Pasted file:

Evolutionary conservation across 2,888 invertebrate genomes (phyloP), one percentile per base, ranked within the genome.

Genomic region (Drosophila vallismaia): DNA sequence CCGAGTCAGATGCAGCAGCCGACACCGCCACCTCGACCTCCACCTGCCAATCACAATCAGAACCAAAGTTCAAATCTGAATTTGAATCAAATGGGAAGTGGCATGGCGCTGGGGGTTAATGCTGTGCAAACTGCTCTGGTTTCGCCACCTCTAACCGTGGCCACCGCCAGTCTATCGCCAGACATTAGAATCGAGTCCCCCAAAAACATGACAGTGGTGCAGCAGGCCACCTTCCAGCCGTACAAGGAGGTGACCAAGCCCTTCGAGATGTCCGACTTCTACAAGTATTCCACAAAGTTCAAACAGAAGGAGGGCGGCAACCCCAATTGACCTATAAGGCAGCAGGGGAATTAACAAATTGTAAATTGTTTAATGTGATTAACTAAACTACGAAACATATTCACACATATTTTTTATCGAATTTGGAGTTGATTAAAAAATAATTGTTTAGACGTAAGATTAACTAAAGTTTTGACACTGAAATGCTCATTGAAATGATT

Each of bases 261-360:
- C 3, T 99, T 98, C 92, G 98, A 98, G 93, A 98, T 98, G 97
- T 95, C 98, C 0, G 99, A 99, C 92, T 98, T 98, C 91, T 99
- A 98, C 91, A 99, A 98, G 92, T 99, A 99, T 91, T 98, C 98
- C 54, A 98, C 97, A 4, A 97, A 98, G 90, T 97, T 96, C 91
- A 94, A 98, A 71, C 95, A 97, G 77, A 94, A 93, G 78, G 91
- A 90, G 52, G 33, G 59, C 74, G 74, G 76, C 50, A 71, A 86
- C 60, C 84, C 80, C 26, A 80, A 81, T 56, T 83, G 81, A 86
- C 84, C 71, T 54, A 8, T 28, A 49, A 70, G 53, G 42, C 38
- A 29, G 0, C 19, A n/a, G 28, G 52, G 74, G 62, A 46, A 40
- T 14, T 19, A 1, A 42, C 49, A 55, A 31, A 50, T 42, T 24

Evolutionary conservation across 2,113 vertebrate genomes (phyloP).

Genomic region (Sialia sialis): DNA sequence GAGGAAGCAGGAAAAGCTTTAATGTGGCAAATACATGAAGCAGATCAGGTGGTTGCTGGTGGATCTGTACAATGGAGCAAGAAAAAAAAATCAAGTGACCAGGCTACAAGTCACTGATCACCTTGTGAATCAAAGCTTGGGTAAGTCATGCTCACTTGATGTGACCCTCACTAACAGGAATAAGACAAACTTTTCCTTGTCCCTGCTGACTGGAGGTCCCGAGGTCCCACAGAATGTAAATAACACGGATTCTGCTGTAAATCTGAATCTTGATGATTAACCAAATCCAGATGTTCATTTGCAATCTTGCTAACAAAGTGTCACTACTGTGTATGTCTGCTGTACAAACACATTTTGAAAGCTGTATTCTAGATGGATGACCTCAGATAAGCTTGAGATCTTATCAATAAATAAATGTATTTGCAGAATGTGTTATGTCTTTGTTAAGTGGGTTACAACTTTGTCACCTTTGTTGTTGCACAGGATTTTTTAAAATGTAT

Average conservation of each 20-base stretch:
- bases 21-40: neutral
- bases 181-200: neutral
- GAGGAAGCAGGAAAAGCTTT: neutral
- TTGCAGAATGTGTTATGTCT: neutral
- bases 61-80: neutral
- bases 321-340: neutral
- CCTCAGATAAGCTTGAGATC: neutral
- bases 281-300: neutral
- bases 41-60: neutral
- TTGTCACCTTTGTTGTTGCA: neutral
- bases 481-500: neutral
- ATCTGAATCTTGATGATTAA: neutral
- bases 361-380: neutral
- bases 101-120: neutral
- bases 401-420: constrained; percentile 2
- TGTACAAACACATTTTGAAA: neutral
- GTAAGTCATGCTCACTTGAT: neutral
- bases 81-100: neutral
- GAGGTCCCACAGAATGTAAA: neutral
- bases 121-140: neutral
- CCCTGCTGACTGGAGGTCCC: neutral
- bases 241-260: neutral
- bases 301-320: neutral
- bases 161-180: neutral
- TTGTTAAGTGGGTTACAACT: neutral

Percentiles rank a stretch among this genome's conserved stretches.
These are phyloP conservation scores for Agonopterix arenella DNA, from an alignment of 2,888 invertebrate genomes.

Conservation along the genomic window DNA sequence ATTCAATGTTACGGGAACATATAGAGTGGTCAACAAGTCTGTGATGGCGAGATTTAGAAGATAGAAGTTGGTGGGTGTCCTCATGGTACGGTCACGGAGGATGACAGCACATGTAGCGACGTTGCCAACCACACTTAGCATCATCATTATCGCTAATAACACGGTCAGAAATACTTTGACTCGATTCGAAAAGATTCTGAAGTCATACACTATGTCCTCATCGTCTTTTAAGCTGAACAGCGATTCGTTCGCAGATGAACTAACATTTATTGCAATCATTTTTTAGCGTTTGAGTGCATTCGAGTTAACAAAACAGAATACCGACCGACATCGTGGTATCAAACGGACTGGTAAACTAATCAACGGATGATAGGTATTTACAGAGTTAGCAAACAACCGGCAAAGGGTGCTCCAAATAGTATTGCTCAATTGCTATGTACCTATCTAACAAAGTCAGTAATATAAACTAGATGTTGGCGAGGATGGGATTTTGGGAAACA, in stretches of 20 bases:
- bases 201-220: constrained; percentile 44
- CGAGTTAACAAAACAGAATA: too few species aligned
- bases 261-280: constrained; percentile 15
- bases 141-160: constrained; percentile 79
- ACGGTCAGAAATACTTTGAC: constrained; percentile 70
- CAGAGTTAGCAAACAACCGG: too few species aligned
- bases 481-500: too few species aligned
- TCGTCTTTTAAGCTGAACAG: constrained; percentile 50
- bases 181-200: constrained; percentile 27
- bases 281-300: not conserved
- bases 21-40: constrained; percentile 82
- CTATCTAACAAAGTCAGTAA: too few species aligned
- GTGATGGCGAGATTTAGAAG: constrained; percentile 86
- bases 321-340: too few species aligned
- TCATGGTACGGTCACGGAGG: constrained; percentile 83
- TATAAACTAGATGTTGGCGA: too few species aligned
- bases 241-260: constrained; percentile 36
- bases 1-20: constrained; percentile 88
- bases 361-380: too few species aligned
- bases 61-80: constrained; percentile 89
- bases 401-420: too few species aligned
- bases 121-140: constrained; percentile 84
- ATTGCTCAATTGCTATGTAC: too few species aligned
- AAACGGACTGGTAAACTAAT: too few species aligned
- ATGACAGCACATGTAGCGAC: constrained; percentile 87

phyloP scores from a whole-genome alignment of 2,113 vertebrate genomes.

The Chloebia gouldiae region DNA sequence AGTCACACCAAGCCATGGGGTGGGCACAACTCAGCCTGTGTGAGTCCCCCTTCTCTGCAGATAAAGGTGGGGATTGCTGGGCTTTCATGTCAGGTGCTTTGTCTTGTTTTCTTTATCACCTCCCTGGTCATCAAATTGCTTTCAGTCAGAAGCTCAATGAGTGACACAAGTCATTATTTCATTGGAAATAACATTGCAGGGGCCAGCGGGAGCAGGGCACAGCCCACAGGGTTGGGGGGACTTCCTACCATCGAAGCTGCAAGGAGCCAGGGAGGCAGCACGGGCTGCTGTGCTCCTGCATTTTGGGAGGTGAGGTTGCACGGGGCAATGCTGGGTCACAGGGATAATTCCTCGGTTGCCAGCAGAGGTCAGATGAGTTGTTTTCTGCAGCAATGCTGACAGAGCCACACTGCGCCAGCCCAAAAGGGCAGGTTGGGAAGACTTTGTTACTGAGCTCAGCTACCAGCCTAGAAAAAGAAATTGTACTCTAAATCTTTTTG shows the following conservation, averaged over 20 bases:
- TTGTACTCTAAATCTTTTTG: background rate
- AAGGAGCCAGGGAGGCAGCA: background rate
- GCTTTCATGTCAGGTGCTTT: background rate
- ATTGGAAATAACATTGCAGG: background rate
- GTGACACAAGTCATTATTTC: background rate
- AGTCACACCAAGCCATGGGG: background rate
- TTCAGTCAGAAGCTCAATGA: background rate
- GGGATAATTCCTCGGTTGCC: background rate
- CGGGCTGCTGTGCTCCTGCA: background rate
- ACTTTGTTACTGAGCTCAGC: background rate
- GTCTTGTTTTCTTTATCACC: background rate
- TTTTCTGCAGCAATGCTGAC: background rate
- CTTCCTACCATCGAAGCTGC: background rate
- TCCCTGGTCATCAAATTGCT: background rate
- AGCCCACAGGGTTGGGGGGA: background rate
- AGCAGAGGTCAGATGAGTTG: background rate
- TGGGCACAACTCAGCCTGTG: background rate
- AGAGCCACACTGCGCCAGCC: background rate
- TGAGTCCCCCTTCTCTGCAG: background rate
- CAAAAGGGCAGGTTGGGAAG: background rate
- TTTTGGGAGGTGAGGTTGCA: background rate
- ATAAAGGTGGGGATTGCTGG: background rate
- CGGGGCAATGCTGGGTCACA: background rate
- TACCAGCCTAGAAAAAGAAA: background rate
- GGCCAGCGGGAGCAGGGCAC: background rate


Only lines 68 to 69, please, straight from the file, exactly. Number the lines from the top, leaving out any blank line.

- AAACGGACTGGTAAACTAAT: too few species aligned
- ATGACAGCACATGTAGCGAC: constrained; percentile 87